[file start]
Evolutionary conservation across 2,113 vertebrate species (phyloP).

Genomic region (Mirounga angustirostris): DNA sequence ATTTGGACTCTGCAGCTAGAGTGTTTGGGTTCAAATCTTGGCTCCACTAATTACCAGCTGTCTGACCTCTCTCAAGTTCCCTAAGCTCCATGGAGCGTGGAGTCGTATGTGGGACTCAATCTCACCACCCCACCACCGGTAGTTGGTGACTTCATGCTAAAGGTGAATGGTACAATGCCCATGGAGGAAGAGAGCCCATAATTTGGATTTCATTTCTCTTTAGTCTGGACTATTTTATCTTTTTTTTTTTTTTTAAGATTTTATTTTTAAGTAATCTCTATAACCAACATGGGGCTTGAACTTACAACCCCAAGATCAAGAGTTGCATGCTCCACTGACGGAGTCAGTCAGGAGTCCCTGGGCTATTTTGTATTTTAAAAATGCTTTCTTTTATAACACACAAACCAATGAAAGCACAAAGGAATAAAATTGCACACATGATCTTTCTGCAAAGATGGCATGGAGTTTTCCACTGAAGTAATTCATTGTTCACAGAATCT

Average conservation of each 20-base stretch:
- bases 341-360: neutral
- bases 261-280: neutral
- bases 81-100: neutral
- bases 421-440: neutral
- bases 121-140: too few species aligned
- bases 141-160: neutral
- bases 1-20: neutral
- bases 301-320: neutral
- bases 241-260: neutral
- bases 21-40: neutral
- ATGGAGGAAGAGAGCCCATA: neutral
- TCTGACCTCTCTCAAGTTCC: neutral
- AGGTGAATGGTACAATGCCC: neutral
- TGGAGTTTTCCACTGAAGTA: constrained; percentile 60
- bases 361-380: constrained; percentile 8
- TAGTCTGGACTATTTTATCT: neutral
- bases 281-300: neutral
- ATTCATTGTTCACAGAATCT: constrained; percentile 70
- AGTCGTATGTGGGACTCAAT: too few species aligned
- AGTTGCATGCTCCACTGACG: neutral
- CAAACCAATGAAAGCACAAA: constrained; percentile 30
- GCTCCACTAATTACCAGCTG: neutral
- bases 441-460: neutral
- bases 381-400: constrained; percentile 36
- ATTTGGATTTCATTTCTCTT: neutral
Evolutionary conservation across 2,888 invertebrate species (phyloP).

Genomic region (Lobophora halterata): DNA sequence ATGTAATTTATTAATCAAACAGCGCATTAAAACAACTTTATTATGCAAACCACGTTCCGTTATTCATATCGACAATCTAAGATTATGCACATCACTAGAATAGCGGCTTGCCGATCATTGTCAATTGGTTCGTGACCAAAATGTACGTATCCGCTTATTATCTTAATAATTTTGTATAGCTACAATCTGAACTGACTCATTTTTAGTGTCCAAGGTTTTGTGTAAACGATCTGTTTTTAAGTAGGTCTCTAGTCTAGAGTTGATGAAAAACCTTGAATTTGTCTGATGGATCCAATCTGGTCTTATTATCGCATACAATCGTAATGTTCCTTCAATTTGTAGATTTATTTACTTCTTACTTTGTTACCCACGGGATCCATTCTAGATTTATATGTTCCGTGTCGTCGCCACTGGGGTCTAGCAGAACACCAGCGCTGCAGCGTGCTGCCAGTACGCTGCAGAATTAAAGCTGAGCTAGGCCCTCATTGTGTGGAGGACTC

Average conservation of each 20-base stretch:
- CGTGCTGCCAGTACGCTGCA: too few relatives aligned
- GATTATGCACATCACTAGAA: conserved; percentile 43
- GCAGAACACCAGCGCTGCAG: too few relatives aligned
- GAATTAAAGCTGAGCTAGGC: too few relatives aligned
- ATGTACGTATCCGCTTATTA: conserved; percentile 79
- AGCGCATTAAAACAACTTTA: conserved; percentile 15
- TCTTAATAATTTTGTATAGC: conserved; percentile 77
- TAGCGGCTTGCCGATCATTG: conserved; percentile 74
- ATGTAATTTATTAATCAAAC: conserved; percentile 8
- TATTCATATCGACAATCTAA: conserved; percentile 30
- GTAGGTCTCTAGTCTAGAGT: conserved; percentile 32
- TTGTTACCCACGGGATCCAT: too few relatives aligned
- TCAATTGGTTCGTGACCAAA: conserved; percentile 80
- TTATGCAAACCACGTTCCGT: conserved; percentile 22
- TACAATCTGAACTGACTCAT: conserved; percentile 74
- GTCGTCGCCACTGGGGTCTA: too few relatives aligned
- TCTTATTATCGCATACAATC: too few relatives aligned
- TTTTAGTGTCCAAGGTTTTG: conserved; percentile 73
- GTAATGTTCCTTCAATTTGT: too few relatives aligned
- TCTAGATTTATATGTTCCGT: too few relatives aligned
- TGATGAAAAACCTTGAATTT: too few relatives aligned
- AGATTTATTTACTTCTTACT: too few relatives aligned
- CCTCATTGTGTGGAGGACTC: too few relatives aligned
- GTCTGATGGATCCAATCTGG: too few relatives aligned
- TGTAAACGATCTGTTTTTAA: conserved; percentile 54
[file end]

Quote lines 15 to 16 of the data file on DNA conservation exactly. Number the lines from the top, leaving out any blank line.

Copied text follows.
- TCTGACCTCTCTCAAGTTCC: neutral
- AGGTGAATGGTACAATGCCC: neutral